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#4
On a quad 2 motors rotate in one direction and 2 motors rotate in the other. Brushless motor rotate in either direction equally well. The CW and CCW you see talked about refers to the direction of the thread on the prop shaft. Looking from the top, if the prop rotates CCW then it's best to have a CW thread. If the prop rotates CW then it's best to have a CCW thread.

DYS 1806 motors are a popular choice. They seem to be strong not too expensive, and are good for for light 250 builds.

I have seen DYS 1806 motors with either CW or CCW adapters but most often you will find them with CW adapters. For small motors you can use all CW threaded motors but you will need to use nyloc nuts for the ones that will spin CW to stop the props from undoing the nut. So long as you tighten the nuts appropriately (just tight enough - not too tight) and check before each flight it seems this works fine.

If you are fussy then you can get these adapters... http://www.flyingtech.co.uk/frames-...w-self-locking-prop-adpaters-dys-be1806-motor

If by "good controllers with a built in monitor" you mean an RC transmitter with a build in FPV screen, those are really only sold as part of Ready To Fly (RTF) quads. Mostly for hobby FPV set ups people use googles or a separate screen mounted on a regular RC transmitter. People attach the video receiver and monitor to the handle of the RC transmitter. Here' an example RTF setup that uses the i6 TX in this way just to illustration what I mean...

http://www.banggood.com/Eachine-Rac...nch-32CH-Monitor-HD-Camera-RTF-p-1008942.html

I'm not recommending that rtf quad particularly.

The FPV system is separate requiring a separate radio link from the model. There are some low end kits for this but mostly it's picking components. Be aware that you really need a Ham Tech license in the US for any Video transmitter over 25 mW.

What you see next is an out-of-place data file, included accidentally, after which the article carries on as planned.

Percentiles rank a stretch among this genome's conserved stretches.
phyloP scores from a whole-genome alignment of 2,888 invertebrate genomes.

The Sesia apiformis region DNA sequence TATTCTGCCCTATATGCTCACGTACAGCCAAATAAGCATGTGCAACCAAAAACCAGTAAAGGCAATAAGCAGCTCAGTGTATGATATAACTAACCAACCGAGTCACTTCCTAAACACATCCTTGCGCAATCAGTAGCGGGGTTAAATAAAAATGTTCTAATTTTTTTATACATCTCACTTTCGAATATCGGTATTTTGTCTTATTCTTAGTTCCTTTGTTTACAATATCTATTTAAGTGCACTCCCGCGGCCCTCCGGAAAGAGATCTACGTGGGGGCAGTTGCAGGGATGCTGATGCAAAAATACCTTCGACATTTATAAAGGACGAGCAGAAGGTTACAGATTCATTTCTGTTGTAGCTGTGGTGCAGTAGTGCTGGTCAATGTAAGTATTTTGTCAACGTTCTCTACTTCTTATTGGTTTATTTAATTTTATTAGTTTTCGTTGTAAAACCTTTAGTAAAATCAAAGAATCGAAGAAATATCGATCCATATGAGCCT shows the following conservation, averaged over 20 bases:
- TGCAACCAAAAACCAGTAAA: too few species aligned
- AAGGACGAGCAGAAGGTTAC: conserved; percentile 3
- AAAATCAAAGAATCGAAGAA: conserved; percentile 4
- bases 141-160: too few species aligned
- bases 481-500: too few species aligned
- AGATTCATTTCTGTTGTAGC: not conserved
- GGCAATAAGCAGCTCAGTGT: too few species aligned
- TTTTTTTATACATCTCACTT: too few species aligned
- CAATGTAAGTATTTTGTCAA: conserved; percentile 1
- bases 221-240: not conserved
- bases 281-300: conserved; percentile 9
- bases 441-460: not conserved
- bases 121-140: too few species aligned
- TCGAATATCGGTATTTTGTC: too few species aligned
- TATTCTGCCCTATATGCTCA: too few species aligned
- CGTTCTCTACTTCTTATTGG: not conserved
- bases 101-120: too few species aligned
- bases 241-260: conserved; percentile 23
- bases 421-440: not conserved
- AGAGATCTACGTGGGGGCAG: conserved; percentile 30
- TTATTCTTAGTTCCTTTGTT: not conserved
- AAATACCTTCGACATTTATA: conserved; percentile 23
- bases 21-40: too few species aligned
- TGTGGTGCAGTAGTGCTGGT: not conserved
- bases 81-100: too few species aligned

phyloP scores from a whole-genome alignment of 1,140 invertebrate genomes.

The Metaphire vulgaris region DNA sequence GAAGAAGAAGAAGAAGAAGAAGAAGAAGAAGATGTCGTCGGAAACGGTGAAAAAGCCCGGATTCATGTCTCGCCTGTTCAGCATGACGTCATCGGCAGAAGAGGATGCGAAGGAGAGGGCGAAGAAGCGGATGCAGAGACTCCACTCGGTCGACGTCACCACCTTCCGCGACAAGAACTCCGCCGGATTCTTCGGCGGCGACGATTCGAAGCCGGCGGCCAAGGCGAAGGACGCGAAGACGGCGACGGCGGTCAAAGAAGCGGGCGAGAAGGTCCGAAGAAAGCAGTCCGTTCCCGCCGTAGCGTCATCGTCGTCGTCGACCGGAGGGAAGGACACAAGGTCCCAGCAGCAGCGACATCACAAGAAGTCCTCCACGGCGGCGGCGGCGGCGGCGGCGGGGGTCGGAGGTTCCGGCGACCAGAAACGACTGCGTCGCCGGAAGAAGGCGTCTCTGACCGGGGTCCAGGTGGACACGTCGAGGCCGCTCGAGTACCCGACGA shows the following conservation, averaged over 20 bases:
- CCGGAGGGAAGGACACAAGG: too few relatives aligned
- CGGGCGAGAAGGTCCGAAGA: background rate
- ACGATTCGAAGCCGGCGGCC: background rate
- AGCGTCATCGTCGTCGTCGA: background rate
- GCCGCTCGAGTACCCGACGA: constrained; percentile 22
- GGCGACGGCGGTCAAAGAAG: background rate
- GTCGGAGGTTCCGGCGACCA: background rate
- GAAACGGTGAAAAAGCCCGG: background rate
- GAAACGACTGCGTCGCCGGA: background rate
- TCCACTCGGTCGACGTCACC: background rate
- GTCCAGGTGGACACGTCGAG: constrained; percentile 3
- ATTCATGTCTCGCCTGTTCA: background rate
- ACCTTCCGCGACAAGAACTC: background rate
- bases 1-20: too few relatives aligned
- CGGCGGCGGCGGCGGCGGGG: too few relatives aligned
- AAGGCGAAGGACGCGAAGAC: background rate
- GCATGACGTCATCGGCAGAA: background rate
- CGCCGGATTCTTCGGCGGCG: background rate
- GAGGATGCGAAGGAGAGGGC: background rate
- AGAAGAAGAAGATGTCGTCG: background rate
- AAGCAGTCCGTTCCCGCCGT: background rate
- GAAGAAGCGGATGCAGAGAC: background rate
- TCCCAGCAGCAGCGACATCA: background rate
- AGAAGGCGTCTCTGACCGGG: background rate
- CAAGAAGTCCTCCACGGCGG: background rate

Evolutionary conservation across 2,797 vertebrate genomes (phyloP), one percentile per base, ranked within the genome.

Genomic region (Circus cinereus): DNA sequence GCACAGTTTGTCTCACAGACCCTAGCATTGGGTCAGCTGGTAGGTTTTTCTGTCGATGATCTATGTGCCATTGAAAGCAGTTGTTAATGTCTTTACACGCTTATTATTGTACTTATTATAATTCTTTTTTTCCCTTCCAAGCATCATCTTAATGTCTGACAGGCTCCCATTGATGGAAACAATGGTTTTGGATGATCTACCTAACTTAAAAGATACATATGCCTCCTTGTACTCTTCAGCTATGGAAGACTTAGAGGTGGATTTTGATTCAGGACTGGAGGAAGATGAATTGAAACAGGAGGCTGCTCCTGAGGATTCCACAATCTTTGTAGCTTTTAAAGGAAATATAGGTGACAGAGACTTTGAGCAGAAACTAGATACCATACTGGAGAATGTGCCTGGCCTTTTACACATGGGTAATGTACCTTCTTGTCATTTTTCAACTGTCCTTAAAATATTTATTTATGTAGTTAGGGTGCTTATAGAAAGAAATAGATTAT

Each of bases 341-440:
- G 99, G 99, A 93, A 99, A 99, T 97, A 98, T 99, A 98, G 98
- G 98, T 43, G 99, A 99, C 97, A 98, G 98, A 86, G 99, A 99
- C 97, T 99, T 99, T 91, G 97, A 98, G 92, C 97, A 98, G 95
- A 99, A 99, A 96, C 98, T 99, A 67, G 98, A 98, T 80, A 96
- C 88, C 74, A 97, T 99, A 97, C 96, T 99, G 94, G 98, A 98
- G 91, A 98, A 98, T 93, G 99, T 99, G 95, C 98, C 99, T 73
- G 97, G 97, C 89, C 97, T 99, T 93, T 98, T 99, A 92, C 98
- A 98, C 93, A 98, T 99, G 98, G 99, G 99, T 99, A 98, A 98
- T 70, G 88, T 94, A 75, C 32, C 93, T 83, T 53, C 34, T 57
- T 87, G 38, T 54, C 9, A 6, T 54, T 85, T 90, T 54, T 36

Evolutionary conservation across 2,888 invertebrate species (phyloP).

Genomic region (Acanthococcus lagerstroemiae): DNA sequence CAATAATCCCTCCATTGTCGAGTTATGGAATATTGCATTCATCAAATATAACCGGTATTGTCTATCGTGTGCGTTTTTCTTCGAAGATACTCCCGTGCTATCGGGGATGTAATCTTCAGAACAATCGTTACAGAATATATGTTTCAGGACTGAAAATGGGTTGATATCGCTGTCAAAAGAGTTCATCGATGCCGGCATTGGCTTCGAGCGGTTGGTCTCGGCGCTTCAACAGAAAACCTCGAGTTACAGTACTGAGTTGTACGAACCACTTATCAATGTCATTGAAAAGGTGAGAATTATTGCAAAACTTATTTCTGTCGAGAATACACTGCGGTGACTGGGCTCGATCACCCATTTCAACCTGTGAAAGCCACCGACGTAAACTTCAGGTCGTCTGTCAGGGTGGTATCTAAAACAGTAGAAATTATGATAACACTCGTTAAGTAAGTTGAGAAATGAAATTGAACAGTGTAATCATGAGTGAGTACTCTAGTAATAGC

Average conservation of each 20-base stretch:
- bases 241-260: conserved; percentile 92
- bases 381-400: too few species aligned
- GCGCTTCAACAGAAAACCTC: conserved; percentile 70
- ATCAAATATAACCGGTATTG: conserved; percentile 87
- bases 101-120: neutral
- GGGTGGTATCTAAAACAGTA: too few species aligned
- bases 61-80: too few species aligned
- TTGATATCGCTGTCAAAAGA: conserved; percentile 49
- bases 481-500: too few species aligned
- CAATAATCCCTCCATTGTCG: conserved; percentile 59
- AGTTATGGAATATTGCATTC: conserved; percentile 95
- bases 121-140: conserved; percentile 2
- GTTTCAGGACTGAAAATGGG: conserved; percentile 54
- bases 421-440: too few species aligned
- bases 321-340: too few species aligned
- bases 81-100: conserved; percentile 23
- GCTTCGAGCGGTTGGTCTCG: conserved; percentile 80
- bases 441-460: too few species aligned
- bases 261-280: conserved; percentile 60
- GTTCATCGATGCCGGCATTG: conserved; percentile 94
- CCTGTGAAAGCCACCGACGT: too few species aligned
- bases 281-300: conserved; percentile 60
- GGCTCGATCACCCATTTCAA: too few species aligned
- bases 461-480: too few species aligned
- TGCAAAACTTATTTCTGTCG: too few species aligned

What RC transmitter to get depends on your budget and goals. If you are looking for something with all the essential features out of the box for not much money then the FlySky/Turnigy i6 is worth a look for around $50 with a receiver. If you like Spektrum then the Dx6i is ok but there are lots of other good choices in the $100- $250 range. They generally do not work with each other so once you choose one you will have to use that brand's receiver on all your models. Some like Spektrum are popular enough that other companies make less expensive but compatible receivers.

Probably would bother with carbon fiber props to start. They are more expensive an you will just break them. They are potentially more dangerous since they are stiffer. Best props for the beginners are probably http://www.dalprops.com/ also known surveilzone DAL unbreakable props http://www.surveilzone.com/Multi-Rotor-t-272 They are not unbreakable but they are harder to break.
So if I get those motors I don't have to worry about cw and ccw. Also do I still need to get cw and ccw props?
 

pressalltheknobs

Posted a thousand or more times
#6
So do I not need to get cw and ccw. I can just get 4 of that motor? Also do I need to get cw and ccw props?
yes. You still have two motors rotation one way and two motors rotating the other so you need two CW and two CCW props. You also need nylock nuts with the correct size thread for the prop shafts.

Nyloc Nut size is probably M5 but you should check.

These ones are a bit fancy but just to give you an idea
http://www.amazon.com/Deez-Nuts-Alu...UTF8&qid=1453859435&sr=8-29&keywords=M5+nyloc

You probably can buy ordinary zince plated steel ones at you local hardware store
 
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pressalltheknobs

Posted a thousand or more times
#8
The type of motors I mentioned already come with a "cap" or cover like the nylock
Probably not. They come with prop nuts but that won't be good enough to counteract a CW motor with a CW prop. You will need actual nylocs (and maybe some "blue" loctite). And you will need to check them each time you fly.